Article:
Every Easter thousands of fans crowd Wembley for the three-day Silk Cut Festival, named after its cigarette brand sponsors. A wide variety of international acts are presented each year with the emphasis on entertainment. Regular favourites appearing this year included Boxcar Willie, Freddy Fender, Tammy Wynette, Conway and Loretta, and Moe & Joe.

While several British, European, Canadian and even a Japanese act (fiddler Tokyo Matsu with her show stopping number Rocky Top) were mixed with the American stars on the main stage, a separate Best of British section is presented in the adjacent conference centre. Promoter Mervyn Conn is always the target for complaints such as this year's repeat appearance of the controversial Osmond Brothers, whose claim to being country has divided the fans here, and for the first time several local acts have spoken out publicly about the lower-than-union rate payments they are offered for their appearances. Problems aside, the Wembley show remains the biggest of its kind and the only one with consistent high quality national television coverage.

The second is the Peterborough Festival also renamed, as the Mercedes Benz Festival of CM for its sponsor, which is held each year over the August Bank Holiday weekend. This four-day spectacular included this year 60 acts, over a dozen from the US, several from Europe, and the remainder from the home territories. The music was divided into seven separate concerts staged beneath a big top, with the foyer being an auxiliary tent containing licensed bars and catering.

Outside, nearly 200 stalls made a giant marketing area for CM paraphernalia and general interest items, and a ten acre caravan and camp site proves a popular resting place between the excitement. Add to this a city-centre carnival parade, a children's fairground on-site, and a firework fantasy by night, and you will have some indication of the size of the event. Headliners this year included Bobby Bare, Billie Jo Spears, and The Whites, and although the amount of television coverage was down and there were some complaints about security, the Peterborough Festival seems set for many more successful years to come.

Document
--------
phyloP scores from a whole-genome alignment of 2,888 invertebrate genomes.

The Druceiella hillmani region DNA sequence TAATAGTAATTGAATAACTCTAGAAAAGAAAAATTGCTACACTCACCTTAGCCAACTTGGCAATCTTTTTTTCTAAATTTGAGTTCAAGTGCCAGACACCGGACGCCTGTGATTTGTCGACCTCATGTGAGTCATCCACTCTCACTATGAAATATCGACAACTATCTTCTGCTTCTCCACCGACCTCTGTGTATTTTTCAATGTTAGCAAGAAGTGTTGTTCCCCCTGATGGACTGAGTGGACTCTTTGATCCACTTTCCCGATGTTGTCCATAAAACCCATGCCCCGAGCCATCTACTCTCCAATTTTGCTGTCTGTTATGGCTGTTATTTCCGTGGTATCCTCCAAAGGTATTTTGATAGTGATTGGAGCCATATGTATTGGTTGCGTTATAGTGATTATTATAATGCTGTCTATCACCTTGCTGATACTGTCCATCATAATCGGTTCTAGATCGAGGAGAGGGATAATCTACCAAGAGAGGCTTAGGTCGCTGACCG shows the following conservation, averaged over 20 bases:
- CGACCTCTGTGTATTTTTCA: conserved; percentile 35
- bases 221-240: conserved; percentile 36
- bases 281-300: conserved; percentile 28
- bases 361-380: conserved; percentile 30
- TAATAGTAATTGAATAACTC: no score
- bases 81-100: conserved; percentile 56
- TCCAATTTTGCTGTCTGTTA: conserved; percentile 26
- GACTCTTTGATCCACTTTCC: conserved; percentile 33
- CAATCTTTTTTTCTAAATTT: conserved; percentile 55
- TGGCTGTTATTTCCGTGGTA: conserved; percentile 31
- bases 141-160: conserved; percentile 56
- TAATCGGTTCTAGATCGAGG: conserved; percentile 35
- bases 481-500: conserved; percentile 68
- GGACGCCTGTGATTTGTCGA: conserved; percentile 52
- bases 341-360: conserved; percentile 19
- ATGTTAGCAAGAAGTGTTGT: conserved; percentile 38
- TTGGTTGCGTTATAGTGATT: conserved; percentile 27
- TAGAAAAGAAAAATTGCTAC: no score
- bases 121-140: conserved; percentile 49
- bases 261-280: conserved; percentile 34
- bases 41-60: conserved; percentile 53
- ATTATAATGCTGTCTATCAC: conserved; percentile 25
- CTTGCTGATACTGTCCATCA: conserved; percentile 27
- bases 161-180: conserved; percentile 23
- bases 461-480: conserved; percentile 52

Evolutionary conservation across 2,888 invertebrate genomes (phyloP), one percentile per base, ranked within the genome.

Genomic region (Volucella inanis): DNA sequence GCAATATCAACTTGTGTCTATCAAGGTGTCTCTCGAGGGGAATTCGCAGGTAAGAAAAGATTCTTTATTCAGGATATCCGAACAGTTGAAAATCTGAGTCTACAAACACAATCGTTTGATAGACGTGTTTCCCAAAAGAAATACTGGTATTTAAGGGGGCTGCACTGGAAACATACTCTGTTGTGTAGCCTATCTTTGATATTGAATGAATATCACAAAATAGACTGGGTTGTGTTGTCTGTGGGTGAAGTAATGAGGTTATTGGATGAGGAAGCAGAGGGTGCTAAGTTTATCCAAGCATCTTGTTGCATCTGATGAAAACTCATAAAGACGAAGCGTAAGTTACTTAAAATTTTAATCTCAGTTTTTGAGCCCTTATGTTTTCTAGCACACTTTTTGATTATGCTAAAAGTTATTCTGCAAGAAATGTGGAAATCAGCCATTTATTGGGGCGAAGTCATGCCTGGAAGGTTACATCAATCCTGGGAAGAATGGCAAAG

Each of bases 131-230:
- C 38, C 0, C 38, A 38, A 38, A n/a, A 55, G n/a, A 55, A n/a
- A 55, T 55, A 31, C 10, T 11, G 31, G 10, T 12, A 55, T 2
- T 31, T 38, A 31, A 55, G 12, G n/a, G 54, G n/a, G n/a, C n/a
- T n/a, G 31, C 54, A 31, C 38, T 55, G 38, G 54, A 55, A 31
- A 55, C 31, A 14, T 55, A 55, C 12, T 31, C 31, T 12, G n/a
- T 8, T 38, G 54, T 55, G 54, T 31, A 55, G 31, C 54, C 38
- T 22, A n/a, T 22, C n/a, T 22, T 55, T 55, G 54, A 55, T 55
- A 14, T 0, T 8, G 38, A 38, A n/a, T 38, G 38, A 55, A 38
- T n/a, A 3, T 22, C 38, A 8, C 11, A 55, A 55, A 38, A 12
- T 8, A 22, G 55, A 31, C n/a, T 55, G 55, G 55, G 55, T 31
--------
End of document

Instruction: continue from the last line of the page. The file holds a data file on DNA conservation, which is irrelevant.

Clashing in more ways than one with Peterborough, is the Worthing Festival. Staged the very same weekend at venues in and around the Worthing Pavilion, this All British festival is touted as an alternative to its competitors' treatment of the local acts, i.e. playing short support spots to has been or little known American artists. However bold it's patriotic banner though, it sports no automatic guarantee of originality. British bands are generally overly influenced by their Stateside Counterparts, and a glance through the CM club diaries will reveal names like Tulsa, West Virginia, Desperado, Dixie Fried, and Prairie Moon.

Whereas America and Australia can lay claim to an indigenous strain of CM (old-timey, hillbilly, etc.), the more traditional aspects of British music, which ironically were a major contributing factor to the existence of the Australian bush-ballad form, are regarded squarely as the domain of folk music.

The market is then, clearly being ruled by the American product, live and on record. Despite good media exposure that includes frequent television broadcasts, a weekly CM show on every local BBC radio station as well as a national show, three national monthly publications (two tabloid and one magazine), and countless independent and local presentations, few British acts hold major recording deals.

Will the scene here develop to it's full potential through the original and neglected talent that does exist, or will it 'remain forever a transatlantic reflection of a larger and brighter light?